Amid all the surface noise, mostly to create panic and spread misinformation and disinformation, the World Health Organization (WHO) over the weekend pressed countries to work with China to understand the outbreak and share information on the next steps to be taken in response against the global health threat.
The WHO has reasons to make the call as wild speculations and claims hardly backed by data and facts have spread even more rapidly than the virus which has so far infected more than 60,000 and claimed more than a thousand lives as of last week.
The COVID-19, the coronavirus previously known as the nCoV, has taken on many names.
Some major agencies even called it the Wuhan or the China virus, in reference to its city and country of origin, but not without malice.
At least one major American newspaper linked the COVID-19 spread to making unsound business investments in China, an obvious attempt to weaken investors’ confidence in the long-awakened dragon and make them return to Europe, where the big countries, including top American brands have long left for Chinese factories.
Geopolitics has played its ugly cards in attempting to portray China as the Mary Shelley who created tiny Victor Frankensteins out of Wuhan bio-weapons laboratories, remastering old movie plots for the West to regain a foothold of influence over smaller countries no longer willing to buy their crap.
China is far from holy in its political games, but to muddle up a global health concern where everyone is in a race against time in finding a cure to the COVID-19 disease does not serve any purpose.
Demonizing China for what it’s not — a Frankenstein — sidetracks the WHO’s efforts to bring together the health experts who are blind of race, color and nationalities.
WHO Director-General Tedros Adhanom Ghebreyesus, himself a victim of a smear campaign after he was accused of allegedly lying about the figures in favor of China, made it clear that there has not yet been widespread community transmission of the virus outside of China.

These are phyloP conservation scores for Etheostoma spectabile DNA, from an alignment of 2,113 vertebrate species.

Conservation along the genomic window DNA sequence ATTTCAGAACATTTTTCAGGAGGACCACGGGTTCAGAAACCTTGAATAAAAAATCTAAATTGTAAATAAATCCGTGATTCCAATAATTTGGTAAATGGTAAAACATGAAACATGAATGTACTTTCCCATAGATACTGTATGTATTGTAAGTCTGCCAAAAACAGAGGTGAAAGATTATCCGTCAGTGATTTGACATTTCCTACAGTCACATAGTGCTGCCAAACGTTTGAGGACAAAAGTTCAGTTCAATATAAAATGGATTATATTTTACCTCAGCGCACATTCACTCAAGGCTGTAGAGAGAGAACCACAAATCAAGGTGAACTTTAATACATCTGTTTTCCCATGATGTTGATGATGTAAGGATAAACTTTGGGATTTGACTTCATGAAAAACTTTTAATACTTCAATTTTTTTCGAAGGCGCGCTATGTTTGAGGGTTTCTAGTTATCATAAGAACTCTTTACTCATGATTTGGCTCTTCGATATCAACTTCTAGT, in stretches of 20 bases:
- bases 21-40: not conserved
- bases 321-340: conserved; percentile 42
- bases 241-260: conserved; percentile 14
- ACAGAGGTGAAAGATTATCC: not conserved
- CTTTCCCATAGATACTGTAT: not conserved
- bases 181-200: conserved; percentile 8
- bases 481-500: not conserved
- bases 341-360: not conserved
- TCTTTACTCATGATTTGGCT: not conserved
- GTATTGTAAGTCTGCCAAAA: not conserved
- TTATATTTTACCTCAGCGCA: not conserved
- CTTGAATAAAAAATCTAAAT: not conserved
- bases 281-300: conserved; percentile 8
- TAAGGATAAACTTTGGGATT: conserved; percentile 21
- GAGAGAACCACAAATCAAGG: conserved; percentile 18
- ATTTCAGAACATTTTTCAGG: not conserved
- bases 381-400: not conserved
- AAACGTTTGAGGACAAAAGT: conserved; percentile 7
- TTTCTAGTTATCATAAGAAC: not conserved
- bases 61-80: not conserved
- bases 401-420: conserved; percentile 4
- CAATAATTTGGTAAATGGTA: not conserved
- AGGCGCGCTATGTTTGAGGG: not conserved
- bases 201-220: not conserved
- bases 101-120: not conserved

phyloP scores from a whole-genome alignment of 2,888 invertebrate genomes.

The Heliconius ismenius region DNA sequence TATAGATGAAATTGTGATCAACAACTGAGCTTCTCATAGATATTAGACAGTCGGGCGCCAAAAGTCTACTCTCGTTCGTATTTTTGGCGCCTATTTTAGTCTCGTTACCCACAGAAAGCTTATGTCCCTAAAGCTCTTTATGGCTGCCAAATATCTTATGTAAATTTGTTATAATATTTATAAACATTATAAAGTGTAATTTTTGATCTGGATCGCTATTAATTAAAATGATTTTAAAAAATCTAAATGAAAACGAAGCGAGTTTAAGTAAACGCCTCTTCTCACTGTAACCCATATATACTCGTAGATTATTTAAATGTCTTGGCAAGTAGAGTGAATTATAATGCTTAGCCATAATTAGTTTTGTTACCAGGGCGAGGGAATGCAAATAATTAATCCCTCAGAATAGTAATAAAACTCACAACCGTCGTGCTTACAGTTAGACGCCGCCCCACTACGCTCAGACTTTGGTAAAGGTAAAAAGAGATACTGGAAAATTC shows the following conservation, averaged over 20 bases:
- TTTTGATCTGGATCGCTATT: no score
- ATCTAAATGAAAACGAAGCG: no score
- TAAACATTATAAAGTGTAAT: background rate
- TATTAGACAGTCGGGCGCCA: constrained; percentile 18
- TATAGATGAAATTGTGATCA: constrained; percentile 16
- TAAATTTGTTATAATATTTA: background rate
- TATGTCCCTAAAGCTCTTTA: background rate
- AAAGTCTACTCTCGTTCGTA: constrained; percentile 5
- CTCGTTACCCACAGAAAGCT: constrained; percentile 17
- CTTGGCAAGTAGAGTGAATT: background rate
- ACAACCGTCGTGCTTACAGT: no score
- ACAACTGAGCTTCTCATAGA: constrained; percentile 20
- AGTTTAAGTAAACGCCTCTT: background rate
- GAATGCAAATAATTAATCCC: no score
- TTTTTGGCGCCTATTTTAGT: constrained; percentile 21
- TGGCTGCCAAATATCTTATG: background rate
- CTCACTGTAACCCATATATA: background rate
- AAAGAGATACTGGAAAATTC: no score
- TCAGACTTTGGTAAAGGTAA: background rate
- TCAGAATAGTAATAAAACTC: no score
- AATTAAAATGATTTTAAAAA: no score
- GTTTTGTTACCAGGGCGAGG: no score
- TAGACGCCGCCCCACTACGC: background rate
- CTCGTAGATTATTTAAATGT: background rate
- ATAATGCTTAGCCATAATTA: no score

In the Philippines, aside from the handful of Chinese who were diagnosed with the virus, there has not been a local transmission of the COVID-19. So far, but that is so good.
Ghebreyesus told foreign policy and security experts gathered for the Munich Security Conference last week and reported that the United Nations agency has managed “the global research community (to) come together to identify and accelerate the most urgent research needs for diagnostics, treatments and vaccines.”
He also reported that a team of international experts is now on the ground in China, working closely with Chinese counterparts to understand the outbreak.
A report is expected soon, he said, and this would be what the world is needing to break this coronavirus curse.
The WHO chief, however, admitted that the agency does not know yet how much time is needed to score a breakthrough. This despite encouraging signs of patients having recuperated from the COVID-19 bout in China hospitals.
In a WHO report, Ghebreyesus said “the agency’s encouragement was tempered by several key concerns, including, the rising number of cases in China, particularly the number of health workers that have been infected; the lack of urgency in funding the response from the international community; the levels of rumors and misinformation hampering the response; and the potential havoc the virus could wreak in countries with weaker health systems.”
Ghebreyesus added that while there is no declared epidemic, the WHO encourages all nations — affected by the COVID-19 or not — to halt the spread of what the health community branded as an “infodemic,” or the wide spread of false information about the virus.
The WHO asked the international community to come together and take the proper steps to move forward. These are:
· Use the window of opportunity provided by China’s quick action to intensify preparedness, including the arrival of new cases, treating patients with dignity, and protecting health workers.
· Push back against the “infodemic,” as fake news spreads faster and more easily than this virus, and is equally as dangerous. He called on governments, companies and news organizations to work with WHO to sound the appropriate level of alarm, without fanning the flames of hysteria; and,